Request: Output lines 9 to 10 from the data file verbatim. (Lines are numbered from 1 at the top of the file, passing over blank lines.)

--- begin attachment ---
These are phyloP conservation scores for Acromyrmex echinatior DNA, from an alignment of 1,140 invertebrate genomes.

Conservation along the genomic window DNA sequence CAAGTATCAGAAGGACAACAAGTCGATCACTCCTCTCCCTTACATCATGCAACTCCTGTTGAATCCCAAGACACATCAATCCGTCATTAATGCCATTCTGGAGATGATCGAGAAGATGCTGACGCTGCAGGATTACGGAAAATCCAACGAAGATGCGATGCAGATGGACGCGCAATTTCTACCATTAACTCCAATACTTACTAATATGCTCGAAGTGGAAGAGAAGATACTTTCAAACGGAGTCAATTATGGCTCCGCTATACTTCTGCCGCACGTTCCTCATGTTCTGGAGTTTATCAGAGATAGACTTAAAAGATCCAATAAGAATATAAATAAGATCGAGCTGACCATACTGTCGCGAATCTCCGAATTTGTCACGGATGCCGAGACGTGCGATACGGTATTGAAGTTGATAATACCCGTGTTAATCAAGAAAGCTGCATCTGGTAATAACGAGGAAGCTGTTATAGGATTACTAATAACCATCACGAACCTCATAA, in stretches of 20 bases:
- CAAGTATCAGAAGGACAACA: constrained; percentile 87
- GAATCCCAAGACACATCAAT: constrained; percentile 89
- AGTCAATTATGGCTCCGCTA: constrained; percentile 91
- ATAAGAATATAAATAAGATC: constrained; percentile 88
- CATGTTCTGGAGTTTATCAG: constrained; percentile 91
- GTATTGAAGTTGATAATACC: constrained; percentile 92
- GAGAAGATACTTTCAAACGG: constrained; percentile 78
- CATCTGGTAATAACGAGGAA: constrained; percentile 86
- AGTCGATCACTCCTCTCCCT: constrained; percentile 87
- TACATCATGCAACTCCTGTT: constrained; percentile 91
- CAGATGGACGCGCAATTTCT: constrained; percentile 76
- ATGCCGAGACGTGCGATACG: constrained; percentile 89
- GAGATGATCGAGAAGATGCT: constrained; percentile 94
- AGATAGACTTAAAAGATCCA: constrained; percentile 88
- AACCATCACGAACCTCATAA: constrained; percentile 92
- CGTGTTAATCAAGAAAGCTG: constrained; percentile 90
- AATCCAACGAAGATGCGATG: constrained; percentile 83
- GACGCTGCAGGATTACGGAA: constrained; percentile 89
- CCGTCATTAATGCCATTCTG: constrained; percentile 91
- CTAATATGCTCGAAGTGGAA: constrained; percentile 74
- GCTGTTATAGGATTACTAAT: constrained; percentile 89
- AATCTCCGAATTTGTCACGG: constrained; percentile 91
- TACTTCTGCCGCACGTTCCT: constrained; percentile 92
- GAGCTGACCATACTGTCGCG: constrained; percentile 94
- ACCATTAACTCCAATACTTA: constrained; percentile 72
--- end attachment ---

- GAGAAGATACTTTCAAACGG: constrained; percentile 78
- CATCTGGTAATAACGAGGAA: constrained; percentile 86